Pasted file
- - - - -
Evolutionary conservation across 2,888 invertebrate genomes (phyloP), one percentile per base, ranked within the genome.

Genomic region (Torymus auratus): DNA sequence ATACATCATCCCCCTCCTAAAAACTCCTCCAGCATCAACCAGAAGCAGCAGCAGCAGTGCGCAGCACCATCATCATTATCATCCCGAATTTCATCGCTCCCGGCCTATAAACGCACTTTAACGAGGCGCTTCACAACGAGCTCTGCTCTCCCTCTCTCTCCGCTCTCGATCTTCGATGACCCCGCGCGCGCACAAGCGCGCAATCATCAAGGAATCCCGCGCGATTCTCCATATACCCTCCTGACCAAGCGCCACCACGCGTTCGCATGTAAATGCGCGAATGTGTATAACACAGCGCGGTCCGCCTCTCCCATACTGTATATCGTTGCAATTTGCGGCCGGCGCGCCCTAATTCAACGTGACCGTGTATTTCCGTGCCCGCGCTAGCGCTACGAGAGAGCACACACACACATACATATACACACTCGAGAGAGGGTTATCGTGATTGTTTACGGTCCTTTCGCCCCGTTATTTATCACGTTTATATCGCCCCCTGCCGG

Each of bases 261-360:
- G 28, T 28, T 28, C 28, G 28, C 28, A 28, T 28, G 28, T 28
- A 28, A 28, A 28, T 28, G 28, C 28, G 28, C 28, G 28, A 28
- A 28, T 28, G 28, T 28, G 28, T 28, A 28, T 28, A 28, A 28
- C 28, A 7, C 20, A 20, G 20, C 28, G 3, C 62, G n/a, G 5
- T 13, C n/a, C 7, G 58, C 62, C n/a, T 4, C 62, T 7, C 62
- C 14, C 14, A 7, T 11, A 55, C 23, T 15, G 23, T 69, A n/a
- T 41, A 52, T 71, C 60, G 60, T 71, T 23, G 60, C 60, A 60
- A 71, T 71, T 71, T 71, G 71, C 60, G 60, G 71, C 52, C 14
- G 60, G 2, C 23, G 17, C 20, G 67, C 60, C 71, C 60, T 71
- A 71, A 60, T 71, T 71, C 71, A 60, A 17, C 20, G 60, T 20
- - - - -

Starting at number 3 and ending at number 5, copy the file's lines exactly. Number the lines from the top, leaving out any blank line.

Each of bases 261-360:
- G 28, T 28, T 28, C 28, G 28, C 28, A 28, T 28, G 28, T 28
- A 28, A 28, A 28, T 28, G 28, C 28, G 28, C 28, G 28, A 28